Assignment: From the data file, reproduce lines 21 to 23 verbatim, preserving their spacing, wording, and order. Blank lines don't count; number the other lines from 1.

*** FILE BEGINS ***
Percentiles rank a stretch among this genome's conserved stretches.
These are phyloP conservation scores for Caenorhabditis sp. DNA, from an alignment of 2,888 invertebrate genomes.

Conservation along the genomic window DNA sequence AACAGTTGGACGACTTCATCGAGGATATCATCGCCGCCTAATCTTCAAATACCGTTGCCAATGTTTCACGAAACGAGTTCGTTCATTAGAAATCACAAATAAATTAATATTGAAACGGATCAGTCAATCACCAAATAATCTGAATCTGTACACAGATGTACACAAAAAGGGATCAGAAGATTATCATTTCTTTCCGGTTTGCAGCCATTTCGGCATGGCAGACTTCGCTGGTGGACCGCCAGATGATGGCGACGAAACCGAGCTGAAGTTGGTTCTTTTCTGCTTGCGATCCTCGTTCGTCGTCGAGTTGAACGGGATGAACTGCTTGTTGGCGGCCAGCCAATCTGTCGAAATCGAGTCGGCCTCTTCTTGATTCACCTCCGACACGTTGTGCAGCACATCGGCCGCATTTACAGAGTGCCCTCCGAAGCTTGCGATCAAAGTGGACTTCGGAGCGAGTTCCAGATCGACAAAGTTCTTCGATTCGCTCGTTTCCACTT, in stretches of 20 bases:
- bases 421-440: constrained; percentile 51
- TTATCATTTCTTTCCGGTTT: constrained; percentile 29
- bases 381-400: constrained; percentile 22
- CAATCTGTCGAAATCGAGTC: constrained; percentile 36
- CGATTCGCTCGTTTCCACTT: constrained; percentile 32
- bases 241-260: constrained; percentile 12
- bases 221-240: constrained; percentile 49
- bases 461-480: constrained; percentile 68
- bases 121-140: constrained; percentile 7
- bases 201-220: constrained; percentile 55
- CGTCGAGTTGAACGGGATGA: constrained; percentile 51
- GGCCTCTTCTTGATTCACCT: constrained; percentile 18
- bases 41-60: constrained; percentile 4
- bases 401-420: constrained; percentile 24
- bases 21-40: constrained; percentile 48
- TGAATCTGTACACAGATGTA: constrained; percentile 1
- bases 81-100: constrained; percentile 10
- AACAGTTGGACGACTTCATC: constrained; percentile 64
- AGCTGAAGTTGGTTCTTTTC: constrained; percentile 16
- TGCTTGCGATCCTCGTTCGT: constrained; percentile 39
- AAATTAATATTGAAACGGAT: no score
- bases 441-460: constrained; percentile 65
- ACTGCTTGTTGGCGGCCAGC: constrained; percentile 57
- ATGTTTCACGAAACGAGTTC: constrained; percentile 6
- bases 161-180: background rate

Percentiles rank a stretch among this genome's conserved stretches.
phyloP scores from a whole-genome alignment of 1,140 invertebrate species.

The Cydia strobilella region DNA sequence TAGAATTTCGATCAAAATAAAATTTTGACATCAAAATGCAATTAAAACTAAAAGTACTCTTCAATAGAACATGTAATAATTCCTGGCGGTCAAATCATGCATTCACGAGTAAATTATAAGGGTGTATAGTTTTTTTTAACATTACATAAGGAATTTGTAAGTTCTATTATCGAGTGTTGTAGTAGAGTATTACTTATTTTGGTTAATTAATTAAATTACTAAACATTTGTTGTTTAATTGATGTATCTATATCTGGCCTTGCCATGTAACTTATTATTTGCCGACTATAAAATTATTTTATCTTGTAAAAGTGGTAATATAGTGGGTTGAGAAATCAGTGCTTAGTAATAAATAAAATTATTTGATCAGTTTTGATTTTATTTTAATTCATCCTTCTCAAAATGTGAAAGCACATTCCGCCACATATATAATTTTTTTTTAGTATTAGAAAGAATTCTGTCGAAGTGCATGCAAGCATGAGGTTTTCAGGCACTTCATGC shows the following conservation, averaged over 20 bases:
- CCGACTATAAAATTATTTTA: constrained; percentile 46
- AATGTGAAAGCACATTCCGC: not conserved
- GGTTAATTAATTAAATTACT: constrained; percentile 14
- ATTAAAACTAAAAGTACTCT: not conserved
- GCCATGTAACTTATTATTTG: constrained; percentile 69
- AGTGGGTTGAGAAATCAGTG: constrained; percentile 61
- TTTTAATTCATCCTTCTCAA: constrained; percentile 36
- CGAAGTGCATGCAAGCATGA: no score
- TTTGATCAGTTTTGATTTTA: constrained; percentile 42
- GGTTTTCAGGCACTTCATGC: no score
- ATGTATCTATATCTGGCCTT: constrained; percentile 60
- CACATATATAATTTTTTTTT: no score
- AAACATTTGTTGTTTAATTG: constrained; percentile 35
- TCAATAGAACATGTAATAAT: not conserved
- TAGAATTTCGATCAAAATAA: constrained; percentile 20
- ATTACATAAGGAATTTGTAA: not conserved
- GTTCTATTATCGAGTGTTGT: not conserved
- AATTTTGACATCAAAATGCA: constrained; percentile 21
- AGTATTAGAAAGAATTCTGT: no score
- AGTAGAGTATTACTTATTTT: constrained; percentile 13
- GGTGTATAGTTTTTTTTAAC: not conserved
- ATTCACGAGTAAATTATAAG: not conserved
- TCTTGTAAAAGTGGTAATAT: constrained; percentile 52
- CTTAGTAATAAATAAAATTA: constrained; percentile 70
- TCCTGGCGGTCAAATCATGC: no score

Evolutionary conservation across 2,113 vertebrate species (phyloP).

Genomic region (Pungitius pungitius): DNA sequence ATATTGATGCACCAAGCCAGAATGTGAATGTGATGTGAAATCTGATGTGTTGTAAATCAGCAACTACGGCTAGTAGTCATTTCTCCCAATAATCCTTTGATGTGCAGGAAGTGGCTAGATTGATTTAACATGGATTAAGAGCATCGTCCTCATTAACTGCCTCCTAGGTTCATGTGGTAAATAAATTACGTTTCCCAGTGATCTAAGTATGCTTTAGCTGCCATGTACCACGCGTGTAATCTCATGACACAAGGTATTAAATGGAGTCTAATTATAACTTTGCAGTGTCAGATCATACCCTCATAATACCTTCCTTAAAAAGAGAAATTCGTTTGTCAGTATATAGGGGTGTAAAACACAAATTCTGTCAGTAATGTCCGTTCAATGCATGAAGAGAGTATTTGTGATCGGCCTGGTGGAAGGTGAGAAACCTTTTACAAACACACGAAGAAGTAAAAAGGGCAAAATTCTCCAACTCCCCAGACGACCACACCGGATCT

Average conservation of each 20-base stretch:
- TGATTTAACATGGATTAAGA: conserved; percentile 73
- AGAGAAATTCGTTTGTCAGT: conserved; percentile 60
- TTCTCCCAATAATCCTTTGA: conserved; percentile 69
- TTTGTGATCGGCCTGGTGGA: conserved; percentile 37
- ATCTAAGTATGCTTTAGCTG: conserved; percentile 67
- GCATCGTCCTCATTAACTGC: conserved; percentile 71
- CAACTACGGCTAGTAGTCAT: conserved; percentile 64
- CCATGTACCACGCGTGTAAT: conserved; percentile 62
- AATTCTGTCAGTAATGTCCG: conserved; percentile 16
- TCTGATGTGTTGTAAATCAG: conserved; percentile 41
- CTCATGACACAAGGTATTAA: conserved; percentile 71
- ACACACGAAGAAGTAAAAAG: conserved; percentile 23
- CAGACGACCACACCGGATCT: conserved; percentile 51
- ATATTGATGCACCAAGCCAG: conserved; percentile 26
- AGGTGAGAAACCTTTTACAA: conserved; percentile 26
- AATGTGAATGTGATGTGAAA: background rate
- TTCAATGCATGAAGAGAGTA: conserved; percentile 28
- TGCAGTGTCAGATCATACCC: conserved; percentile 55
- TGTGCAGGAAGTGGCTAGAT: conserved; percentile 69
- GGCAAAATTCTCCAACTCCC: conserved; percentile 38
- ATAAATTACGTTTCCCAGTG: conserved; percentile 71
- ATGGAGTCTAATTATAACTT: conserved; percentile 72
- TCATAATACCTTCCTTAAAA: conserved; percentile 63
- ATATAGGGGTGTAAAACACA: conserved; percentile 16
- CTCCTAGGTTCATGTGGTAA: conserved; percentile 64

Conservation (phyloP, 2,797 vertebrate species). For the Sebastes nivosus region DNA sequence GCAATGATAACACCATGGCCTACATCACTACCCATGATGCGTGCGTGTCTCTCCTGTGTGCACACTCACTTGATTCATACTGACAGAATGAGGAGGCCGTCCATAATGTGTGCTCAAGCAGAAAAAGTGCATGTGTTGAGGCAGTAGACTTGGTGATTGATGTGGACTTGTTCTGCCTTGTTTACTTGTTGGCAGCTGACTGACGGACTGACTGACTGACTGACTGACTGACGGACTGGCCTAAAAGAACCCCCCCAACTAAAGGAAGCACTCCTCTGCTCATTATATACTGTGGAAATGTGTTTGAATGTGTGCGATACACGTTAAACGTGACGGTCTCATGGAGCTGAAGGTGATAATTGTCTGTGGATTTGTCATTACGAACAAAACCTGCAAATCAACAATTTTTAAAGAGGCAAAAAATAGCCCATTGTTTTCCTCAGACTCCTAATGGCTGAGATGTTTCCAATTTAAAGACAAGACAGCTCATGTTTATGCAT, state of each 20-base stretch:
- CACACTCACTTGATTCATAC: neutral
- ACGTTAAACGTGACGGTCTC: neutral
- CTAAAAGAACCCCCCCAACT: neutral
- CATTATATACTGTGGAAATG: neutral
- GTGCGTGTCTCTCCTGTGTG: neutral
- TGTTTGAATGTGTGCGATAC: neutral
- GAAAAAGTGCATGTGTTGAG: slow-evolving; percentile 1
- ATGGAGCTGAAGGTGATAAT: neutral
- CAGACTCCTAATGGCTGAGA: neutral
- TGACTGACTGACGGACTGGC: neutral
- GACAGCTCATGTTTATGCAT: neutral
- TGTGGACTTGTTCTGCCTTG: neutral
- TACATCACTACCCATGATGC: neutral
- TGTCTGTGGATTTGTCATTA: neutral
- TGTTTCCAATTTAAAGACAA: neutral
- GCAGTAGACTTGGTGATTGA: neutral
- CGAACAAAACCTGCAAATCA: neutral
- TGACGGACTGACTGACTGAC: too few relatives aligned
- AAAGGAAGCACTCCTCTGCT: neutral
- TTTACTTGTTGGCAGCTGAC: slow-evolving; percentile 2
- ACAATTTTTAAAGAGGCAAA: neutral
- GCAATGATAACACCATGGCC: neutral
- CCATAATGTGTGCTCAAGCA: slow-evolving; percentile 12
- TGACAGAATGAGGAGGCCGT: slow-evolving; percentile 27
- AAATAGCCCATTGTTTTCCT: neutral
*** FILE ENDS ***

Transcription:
- AACAGTTGGACGACTTCATC: constrained; percentile 64
- AGCTGAAGTTGGTTCTTTTC: constrained; percentile 16
- TGCTTGCGATCCTCGTTCGT: constrained; percentile 39